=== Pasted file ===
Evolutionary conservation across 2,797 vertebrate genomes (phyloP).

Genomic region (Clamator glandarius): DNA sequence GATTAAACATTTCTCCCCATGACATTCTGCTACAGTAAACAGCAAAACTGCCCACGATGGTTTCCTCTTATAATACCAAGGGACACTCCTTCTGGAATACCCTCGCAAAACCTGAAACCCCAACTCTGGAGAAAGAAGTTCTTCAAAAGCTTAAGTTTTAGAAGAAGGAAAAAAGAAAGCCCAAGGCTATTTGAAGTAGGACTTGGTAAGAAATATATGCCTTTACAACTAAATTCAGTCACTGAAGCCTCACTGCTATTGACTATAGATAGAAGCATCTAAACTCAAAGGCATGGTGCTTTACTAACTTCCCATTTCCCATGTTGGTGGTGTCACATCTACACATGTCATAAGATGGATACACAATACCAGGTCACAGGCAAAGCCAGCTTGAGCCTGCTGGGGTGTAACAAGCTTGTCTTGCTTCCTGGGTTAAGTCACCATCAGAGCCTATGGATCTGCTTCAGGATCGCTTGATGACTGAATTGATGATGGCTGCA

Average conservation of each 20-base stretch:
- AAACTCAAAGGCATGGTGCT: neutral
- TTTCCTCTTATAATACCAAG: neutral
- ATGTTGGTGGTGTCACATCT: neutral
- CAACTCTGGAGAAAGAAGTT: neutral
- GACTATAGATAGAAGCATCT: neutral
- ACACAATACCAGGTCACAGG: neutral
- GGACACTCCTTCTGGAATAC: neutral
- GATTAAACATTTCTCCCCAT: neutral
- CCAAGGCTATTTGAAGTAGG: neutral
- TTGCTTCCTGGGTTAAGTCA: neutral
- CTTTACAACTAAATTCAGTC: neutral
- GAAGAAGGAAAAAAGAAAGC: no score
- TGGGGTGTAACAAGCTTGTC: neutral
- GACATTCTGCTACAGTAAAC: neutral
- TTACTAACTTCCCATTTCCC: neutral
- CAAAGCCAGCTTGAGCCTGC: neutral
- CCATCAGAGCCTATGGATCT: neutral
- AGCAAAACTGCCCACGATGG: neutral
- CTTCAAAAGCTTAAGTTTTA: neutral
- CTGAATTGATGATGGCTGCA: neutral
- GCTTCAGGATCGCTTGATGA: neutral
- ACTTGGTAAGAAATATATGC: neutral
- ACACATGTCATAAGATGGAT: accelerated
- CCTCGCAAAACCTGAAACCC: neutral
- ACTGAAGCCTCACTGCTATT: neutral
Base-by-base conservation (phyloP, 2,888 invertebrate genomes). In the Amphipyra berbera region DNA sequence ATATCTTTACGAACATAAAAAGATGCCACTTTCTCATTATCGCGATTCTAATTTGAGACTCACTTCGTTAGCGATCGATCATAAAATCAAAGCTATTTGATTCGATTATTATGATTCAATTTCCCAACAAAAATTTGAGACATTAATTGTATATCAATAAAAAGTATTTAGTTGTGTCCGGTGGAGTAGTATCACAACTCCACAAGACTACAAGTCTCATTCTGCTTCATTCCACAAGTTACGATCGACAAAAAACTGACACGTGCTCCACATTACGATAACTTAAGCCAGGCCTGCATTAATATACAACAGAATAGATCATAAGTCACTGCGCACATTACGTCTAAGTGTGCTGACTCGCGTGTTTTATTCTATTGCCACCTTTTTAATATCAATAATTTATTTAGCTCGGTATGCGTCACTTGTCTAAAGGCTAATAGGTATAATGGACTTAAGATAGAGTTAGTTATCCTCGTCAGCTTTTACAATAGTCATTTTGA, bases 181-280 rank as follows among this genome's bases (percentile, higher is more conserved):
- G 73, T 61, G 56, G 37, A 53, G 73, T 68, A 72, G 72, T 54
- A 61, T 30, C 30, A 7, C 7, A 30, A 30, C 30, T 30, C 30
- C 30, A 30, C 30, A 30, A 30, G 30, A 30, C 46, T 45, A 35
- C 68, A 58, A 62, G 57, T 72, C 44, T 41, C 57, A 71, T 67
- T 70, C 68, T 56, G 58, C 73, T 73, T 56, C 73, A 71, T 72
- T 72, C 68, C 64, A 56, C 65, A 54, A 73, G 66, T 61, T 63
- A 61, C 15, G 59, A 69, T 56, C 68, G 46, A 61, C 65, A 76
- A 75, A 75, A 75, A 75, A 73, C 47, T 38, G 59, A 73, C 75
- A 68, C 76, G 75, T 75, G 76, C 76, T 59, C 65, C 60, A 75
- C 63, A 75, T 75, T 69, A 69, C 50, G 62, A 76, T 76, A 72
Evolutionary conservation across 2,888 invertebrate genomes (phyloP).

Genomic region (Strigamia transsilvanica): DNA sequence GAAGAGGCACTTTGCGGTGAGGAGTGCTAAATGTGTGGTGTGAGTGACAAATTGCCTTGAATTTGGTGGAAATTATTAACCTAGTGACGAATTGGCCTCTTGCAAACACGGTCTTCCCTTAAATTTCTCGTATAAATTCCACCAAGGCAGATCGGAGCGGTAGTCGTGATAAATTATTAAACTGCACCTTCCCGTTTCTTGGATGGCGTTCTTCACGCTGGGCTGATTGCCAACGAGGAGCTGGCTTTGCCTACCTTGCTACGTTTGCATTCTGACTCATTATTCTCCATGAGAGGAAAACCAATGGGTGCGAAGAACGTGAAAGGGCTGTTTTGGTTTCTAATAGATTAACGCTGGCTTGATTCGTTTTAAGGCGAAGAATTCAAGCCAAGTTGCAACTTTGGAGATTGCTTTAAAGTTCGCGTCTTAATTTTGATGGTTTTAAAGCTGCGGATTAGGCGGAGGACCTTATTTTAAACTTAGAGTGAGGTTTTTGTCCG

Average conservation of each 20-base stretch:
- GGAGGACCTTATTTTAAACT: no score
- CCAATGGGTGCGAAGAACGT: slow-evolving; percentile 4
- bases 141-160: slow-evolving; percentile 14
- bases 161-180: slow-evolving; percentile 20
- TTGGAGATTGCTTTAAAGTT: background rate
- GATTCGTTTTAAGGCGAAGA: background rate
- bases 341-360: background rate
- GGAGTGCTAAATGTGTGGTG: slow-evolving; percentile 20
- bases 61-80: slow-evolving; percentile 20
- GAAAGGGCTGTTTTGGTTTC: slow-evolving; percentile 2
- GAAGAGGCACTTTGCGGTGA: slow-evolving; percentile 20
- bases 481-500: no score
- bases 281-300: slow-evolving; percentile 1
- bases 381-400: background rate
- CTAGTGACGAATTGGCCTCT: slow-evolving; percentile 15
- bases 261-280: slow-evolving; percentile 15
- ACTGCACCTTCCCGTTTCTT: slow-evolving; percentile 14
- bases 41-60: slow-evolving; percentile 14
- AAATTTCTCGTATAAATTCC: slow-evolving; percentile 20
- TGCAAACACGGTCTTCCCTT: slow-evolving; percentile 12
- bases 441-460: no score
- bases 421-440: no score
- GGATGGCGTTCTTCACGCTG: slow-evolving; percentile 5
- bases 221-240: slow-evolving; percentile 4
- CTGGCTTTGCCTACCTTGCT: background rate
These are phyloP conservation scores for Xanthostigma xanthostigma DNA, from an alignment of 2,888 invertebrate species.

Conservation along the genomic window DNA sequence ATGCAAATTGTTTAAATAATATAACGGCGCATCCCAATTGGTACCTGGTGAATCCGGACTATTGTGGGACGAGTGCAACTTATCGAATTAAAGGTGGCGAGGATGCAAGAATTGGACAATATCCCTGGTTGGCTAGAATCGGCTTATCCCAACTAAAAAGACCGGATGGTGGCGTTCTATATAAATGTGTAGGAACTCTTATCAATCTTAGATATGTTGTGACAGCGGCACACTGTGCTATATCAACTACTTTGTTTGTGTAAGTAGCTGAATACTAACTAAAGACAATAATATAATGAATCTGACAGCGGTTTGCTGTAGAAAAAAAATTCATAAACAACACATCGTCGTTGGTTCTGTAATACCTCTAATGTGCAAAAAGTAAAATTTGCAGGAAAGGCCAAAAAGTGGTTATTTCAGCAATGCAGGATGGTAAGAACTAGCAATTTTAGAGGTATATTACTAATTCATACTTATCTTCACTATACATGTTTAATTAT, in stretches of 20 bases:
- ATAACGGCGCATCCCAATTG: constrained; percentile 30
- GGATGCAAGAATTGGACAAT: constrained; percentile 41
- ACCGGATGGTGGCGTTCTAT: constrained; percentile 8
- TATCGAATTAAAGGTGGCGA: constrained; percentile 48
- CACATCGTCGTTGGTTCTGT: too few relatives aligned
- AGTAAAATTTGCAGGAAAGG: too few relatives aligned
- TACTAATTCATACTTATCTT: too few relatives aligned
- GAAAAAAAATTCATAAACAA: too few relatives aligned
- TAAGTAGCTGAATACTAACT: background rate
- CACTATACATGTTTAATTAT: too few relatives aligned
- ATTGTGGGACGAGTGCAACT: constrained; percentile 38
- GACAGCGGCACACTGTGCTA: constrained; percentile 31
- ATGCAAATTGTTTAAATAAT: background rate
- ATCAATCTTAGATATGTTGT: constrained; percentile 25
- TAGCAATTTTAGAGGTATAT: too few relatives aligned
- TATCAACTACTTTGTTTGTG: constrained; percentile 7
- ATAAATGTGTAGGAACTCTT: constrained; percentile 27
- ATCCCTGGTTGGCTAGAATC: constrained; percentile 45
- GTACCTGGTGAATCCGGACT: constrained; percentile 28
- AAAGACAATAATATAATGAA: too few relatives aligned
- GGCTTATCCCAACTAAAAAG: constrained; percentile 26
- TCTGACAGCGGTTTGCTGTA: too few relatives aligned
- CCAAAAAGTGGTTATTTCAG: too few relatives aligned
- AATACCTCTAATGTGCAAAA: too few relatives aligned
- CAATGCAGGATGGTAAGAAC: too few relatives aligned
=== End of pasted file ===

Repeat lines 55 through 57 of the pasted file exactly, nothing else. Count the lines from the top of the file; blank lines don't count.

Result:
- bases 281-300: slow-evolving; percentile 1
- bases 381-400: background rate
- CTAGTGACGAATTGGCCTCT: slow-evolving; percentile 15